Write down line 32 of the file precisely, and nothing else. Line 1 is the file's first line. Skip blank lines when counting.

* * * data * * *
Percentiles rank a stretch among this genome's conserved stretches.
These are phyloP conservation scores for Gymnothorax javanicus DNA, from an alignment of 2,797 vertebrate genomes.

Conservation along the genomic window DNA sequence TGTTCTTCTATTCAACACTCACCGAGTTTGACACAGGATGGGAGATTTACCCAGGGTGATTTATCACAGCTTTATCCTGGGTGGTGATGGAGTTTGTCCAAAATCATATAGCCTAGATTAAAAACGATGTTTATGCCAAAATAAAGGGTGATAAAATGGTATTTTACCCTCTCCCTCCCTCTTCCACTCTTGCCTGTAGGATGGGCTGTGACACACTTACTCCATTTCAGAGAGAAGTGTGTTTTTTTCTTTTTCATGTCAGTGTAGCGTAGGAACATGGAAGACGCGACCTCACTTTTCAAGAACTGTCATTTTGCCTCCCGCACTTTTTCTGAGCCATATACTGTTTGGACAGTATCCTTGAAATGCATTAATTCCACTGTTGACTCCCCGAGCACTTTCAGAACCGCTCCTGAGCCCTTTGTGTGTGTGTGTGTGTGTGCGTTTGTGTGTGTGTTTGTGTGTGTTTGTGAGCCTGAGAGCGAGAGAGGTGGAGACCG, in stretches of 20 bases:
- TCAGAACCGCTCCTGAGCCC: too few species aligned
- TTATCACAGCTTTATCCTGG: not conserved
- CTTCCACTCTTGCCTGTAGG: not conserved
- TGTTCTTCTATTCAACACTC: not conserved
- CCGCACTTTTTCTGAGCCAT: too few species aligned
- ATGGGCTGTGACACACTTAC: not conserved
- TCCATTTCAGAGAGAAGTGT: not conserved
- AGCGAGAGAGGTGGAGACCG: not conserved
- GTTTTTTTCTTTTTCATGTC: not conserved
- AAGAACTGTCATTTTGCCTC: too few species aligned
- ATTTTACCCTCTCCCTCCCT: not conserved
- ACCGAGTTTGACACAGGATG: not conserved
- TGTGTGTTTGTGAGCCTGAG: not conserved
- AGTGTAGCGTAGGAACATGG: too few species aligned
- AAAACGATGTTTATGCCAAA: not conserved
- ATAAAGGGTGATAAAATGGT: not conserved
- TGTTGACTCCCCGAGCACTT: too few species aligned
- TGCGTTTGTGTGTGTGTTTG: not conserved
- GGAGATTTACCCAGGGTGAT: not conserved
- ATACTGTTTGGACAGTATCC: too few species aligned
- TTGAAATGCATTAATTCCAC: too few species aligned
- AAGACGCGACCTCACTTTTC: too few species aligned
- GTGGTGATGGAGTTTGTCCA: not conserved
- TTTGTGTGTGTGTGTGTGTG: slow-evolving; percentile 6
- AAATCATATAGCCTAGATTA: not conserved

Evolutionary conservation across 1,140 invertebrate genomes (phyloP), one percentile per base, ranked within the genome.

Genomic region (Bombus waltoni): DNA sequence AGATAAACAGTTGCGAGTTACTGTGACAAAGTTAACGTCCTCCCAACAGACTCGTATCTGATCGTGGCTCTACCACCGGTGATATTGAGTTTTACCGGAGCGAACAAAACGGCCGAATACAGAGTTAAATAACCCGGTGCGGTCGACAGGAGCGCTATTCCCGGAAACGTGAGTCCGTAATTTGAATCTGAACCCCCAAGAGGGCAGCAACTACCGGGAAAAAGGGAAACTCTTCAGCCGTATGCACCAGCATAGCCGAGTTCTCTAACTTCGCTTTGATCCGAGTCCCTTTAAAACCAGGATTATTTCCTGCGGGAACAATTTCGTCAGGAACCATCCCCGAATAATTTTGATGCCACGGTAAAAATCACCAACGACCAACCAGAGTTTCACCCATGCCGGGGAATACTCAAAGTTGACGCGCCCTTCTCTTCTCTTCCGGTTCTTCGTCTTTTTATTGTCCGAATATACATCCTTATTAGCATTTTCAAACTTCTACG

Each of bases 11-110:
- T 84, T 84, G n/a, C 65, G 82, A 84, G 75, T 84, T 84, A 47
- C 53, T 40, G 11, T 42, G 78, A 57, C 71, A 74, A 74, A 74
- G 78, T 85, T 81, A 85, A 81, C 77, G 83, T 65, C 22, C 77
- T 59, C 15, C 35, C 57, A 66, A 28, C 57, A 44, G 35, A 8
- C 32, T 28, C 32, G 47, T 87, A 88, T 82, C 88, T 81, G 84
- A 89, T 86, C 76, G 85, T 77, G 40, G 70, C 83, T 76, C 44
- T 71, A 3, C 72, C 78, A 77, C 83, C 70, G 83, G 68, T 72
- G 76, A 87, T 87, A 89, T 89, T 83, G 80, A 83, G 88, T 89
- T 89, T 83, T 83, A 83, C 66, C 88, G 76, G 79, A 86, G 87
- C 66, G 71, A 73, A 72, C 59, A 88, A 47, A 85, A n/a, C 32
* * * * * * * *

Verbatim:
- T 84, T 84, G n/a, C 65, G 82, A 84, G 75, T 84, T 84, A 47